No one would ever accuse me of being a girly-girl.
Yes, I have a large collection of tea pots and tea accessories. True, I have watched nearly every episode of Little House on the Prairie, some many times over. But beyond these two facts, my girly-girl resume is sparse indeed.
Ainsley’s birth may change all that.
Her arrival brought an avalanche of pink that has just barely begun to ebb. Let me put her birth in proper context. My oldest three children are boys. My husband is one of four boys, and one of six male cousins in that branch of the family. As of Summer 2009, these six cousins had produced twelve grandsons. Ainsley was lucky number thirteen - the first girl in over 70 years.
Minutes after her birth – I’m not sure she was even bathed yet – we had the cell phones humming, calling relatives and friends with the particulars. I rang my friend Kathy and got her son on the phone.
“She’s out buying something pink,“ Tony informed me. Ainsley wasn’t ten minutes old. Apparently good news does indeed travel fast.
Of course my friends insisted on a shower, even though this was my first fourth baby. Oh the fluff! Ainsley owns two tutus. When Rachel Balducci shared that Isabel’s birth brought so much girly stuff that even the dryer lint turned pink, I knew exactly what she was talking about.
Still, I didn’t think I myself had changed. Sorting through clothes one afternoon, I pulled out a tiny pair of overalls that had survived the infancy of all three boys. I’ll put them on Ainsley, I thought. Jeans are unisex, right?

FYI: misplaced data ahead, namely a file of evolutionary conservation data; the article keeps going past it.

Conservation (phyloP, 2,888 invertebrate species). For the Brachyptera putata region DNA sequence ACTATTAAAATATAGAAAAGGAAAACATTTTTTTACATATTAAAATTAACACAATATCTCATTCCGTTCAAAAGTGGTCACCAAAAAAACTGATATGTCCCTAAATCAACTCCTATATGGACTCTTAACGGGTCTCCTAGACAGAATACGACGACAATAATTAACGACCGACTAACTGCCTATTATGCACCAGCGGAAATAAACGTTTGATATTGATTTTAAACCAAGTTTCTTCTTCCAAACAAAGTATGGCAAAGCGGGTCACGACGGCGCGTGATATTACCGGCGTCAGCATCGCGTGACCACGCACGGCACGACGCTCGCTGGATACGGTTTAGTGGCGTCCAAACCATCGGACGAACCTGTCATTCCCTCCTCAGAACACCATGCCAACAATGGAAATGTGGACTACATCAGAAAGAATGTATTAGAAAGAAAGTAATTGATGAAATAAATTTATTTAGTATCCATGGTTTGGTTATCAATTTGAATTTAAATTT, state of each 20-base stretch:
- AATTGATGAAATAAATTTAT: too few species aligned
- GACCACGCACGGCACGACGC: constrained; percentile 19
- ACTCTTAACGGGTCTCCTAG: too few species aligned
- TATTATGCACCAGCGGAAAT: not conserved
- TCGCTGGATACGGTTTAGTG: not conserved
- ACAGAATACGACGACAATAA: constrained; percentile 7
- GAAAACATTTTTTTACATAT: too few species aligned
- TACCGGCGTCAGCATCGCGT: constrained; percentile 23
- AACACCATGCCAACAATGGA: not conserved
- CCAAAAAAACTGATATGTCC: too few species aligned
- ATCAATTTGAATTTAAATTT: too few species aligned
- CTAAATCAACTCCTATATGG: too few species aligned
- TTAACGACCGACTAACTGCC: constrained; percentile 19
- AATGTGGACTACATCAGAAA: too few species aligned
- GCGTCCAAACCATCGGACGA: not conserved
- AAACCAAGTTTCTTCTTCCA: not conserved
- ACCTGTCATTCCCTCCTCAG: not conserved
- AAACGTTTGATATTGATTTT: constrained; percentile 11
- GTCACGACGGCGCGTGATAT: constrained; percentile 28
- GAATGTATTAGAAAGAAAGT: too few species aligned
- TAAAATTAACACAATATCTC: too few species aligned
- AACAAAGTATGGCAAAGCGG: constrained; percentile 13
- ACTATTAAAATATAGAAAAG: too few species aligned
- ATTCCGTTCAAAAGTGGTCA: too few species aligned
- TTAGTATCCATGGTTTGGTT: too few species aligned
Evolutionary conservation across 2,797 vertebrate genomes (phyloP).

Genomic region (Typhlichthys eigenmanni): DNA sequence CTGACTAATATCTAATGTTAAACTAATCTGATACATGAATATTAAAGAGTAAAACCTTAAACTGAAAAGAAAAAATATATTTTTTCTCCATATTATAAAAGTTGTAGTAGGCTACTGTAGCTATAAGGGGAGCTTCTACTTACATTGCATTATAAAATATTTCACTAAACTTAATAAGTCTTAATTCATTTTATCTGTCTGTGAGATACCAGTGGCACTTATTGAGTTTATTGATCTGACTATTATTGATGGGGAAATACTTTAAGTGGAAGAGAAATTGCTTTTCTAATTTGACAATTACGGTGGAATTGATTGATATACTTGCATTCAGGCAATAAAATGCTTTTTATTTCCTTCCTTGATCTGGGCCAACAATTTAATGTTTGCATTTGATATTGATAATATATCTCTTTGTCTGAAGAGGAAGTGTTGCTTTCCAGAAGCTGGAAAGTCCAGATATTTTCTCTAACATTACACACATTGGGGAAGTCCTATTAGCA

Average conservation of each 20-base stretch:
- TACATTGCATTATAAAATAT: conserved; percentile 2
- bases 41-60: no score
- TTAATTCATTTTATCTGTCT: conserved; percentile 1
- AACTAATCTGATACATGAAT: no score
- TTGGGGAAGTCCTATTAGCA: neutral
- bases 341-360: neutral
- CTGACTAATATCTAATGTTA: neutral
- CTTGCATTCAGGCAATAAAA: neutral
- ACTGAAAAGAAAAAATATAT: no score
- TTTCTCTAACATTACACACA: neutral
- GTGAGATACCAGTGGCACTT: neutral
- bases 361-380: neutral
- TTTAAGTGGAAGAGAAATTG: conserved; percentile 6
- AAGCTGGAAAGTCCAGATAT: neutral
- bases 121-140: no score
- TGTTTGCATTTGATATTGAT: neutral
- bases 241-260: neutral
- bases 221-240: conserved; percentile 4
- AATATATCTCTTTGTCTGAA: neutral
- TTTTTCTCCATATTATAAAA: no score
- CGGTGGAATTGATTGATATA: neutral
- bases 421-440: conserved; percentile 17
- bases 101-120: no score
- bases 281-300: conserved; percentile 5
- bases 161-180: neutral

Ummm, no. One glance at Ainsley in boys’ pants convinced me that this was just plain wrong. Something clearly was lacking. A grosgrain ribbon on the cuff, a ruffle on the backside, a flower here or a strawberry there. Back to storage they went.
My recent attempt at mass consigning brought me up into the attic once again. All infant items are headed across the street to a pregnant friend or across town to the consignment sale. As I climbed out of the attic, I grabbed John’s potty chair.
“Ummm, don’t you have one more kid to potty train,“ a curious friend asked.
Why yes, yes, I do. But as I carried the potty chair down the stairs, I instinctively knew that Ainsley will have a pink potty. Will it sport Dora or – big cringe here – Barbie? I can’t say for sure, but it will be pink.
An odd but unmistakable metamorphosis has occurred around here and in me.
Most of the time, the boys take the fluff in stride. They flat adore their baby sister, so they’re willing to tolerate the rush of girly-girl stuff. I did find her doll trussed hand and foot and lying on our prayer table as though ready for a fake human sacrifice. Another doll was rescued after being stuffed head first into a bongo drum. When Venus and Mars collide, there’s bound to be some collateral damage.
No matter how you slice it, Ainsey-girl and I are still in the minority. Planes, trains, and automobiles outnumber dolls a thousand to one. Ainsley continues to teeth on Legos and match box cars.
As for me, I am enjoying all the pink and looking forward to the day I add Little House on the Prairie to our Netflix queue.